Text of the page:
Narcisi: Yeah.

Scarpati: So yeah, it sounds like a lot of them should be moving kind of "up the stack." But I'd heard, too, about the platform wars that are going on. It seems like it'll depend on the developers and sort of which platform they develop the applications for and what they favor and that's going to be the one that'll push it up, right?

Narcisi: Oh, yeah, it definitely seems to be customers as well as providers. And just in general, I think that Infrastructure as a Service, everyone just thought it was easy to do because it's kind of like hosting and it's just kind of . . . and let's face it, a lot of providers say they have something that's cloud that maybe technically isn't exactly cloud.

Scarpati: Right.

Narcisi: But with Infrastructure as a Service, that's obviously a little easier to hide. So definitely, I feel like maybe as the cloud market just progresses in general, maybe people are becoming a little bit more sophisticated in what they think of when they think of the cloud. And maybe offering something like Platform as a Service, you're telling customers that we're really offering cloud and can't really fool you guys anymore.

Scarpati: So obviously, there are a lot of sort of, like, advantages here, but the people you spoke to, did they mention, like, any challenges at all, kind of like, what's the catch?

Narcisi: It just seems to be kind of hard to start because it just, first of all, what I talked about earlier, just the idea of this is an actual cloud offering. It's not hosting. It's not anything that can sort of be mistaken. But just in general, I guess just that operating system and trying to package it in such a way that you know your customers are going to be able to use, but once you have that in place, the analyst I was speaking to did say that it's sort of … it is easier for the provider to actually manage than Infrastructure as a Service, cause everyone's using the same operating system. You can kind of treat customers like they're applications sort of and everyone's sort of doing the same thing, so it's easier to manage once you get the ball rolling with it.

Scarpati: Mm-hmm. All right, Gina. Thanks for breaking it down with us. We appreciate it.

Narcisi: Thank you, Jessica.

Scarpati: We've been hearing for a while now that Infrastructure as a Service may not be the path to profitability. Gina just talked about this in her news story. But we also have some other content this week that explores the issue a little more in-depth. It turns out that the cloud of today is merely a faint echo of what the cloud of tomorrow could be, according to our resident cloud expert, Tom Nolle. Tom says there are three critical technologies cloud providers must embrace to build the cloud of the future. 1. A more distributed approach to software-oriented architecture or SOA. 2. An expanded role for software to find networking, or SDN, and 3. A take-no-prisoners approach to cloud federation. Check out Tom's article and video blog on this, "New vision of cloud calls for new cloud architecture design," and "Why providers must rethink their concept of cloud computing." These two pieces of content discuss in more detail how providers must rethink their strategies and architecture to really fulfill this new vision of cloud.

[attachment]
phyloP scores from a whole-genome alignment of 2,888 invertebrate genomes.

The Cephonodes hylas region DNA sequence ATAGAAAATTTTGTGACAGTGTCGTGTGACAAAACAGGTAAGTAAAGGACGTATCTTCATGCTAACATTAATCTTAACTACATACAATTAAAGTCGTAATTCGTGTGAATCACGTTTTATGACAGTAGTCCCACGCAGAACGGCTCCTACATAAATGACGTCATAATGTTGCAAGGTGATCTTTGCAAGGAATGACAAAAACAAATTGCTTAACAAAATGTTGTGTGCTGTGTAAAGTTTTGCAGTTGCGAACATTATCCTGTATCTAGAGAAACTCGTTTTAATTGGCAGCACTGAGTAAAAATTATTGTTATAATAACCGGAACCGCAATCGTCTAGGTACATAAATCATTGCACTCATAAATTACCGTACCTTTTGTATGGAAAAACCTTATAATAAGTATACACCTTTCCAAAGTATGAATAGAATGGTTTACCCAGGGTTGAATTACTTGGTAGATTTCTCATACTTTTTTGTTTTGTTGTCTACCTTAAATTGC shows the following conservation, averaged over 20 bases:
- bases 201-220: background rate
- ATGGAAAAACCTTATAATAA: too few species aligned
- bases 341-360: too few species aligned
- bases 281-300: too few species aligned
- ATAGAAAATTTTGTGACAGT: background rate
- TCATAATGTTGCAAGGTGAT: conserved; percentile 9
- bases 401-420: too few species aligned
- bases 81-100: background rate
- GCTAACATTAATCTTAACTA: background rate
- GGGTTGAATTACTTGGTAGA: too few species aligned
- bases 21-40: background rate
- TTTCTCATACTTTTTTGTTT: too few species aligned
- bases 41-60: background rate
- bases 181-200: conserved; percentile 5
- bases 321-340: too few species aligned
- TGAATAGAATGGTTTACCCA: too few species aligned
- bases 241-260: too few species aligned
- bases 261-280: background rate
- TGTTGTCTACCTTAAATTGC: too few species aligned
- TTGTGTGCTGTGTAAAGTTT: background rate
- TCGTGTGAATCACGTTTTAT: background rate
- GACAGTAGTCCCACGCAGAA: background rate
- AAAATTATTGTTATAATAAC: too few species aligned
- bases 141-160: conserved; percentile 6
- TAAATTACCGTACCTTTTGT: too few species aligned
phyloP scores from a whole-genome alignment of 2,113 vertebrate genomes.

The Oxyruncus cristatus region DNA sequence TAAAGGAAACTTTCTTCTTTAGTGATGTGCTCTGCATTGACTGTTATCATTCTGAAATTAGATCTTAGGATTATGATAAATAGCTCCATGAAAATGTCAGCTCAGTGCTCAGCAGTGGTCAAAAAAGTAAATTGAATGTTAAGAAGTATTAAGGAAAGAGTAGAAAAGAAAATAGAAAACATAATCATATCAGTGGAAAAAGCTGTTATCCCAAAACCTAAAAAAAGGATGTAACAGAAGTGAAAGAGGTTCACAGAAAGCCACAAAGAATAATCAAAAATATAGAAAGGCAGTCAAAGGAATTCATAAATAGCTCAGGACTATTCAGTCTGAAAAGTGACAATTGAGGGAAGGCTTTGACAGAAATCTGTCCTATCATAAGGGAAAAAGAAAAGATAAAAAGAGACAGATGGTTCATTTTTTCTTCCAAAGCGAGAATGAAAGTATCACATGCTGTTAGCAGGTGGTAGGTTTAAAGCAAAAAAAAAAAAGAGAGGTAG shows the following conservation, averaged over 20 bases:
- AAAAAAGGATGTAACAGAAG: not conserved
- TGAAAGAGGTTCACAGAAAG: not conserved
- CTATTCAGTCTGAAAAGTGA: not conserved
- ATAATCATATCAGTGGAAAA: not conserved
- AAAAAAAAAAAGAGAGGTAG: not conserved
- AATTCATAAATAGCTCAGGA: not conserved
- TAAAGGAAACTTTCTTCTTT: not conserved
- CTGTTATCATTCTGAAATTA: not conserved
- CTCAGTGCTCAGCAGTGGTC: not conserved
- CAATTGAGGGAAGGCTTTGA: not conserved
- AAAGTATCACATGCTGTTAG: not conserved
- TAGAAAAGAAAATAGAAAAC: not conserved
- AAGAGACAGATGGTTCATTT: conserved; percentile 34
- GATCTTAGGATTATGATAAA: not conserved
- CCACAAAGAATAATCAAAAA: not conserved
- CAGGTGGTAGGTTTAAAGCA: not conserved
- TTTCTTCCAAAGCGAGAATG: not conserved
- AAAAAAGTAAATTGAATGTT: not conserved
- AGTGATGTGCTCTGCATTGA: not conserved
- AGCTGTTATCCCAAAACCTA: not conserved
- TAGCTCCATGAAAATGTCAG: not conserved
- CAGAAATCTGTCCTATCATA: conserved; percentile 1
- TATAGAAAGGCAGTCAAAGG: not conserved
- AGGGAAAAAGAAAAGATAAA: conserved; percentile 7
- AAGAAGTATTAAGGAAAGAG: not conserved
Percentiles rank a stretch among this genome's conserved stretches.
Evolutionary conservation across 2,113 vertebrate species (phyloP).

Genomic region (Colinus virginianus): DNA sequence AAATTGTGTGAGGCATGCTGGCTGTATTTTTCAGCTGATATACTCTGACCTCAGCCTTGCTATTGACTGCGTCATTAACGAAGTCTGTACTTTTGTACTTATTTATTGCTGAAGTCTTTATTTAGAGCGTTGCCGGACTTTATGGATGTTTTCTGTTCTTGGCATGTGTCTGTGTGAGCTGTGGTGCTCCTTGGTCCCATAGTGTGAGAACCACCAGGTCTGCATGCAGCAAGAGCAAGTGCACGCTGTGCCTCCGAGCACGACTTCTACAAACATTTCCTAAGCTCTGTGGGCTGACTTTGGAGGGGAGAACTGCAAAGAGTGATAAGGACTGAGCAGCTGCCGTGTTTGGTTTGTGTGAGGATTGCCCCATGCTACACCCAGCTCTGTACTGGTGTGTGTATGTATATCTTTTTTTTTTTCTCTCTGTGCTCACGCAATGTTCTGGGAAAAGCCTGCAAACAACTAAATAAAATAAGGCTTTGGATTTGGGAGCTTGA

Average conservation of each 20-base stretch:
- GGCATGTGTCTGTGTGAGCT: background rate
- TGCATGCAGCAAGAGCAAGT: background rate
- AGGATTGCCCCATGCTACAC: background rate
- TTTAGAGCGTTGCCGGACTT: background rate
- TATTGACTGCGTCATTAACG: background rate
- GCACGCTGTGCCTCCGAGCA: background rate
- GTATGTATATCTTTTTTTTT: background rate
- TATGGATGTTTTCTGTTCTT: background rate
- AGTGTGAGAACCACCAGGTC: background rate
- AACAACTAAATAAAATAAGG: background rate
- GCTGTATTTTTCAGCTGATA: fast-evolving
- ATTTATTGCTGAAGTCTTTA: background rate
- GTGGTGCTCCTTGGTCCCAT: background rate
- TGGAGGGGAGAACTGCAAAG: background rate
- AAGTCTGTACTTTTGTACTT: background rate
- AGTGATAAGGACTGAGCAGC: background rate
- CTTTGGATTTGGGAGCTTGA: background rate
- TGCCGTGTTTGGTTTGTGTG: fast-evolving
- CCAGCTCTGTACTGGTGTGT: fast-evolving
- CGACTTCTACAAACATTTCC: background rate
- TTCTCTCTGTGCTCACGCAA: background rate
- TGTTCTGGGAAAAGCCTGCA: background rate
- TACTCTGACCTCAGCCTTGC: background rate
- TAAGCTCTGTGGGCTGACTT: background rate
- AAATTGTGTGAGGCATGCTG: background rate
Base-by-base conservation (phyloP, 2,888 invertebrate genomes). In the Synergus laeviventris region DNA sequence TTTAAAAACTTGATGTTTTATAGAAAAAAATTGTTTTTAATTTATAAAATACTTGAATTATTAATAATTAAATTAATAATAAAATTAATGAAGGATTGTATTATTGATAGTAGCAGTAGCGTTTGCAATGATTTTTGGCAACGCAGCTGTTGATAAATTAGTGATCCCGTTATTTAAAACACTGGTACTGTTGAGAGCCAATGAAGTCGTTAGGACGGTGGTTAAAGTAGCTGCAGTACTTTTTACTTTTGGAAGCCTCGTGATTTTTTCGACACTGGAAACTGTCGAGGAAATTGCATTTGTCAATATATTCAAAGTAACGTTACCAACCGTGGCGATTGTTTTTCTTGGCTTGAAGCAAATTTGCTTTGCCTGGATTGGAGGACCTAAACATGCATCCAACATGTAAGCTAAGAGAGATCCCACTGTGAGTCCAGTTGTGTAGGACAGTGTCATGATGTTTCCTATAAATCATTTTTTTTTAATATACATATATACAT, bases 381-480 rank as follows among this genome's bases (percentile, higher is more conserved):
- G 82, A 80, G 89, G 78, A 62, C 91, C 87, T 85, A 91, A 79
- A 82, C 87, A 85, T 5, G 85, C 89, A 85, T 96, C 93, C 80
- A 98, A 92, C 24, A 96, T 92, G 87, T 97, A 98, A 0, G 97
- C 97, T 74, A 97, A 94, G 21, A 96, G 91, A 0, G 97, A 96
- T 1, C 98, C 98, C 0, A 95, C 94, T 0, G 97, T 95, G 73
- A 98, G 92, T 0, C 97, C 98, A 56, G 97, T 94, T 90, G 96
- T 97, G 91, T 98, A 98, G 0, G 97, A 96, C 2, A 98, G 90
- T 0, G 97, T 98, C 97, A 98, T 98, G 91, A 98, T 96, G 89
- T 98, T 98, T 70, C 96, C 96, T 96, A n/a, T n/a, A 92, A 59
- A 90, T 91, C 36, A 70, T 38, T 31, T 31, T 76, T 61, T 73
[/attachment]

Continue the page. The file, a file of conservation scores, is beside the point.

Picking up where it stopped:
According to the retail world, Christmas started right after Halloween. We know, we know: It's insane. But if you are looking for an interesting geek gift for the holiday, there's a cool book out from Cisco Press and Prentice Hall, called "The Art of the Data Center." The book gives you a tour of some of the world's most innovative data centers, including one that seems to be inspired by James Bond villains' hideout, although there aren't any shark tanks or giant lasers concealed in islands, well, that we're aware of at least. We caught up with author Doug Eldridge to discuss some of the awesome data centers he discovered that support cloud services. So check out our Q & A and look at the world's most innovative cloud data center designs. We also got our hands on a chapter excerpt that you can check out as well. Just search our site for the title, "Service provider data center architects share innovations and design," or find it in our news section.

Well, that is all that we have for this week. Be sure to check all the articles we talked about and more at Next week, at least here in the States, is Thanksgiving so we will be off. But we will see you first week December. Thanks for listening.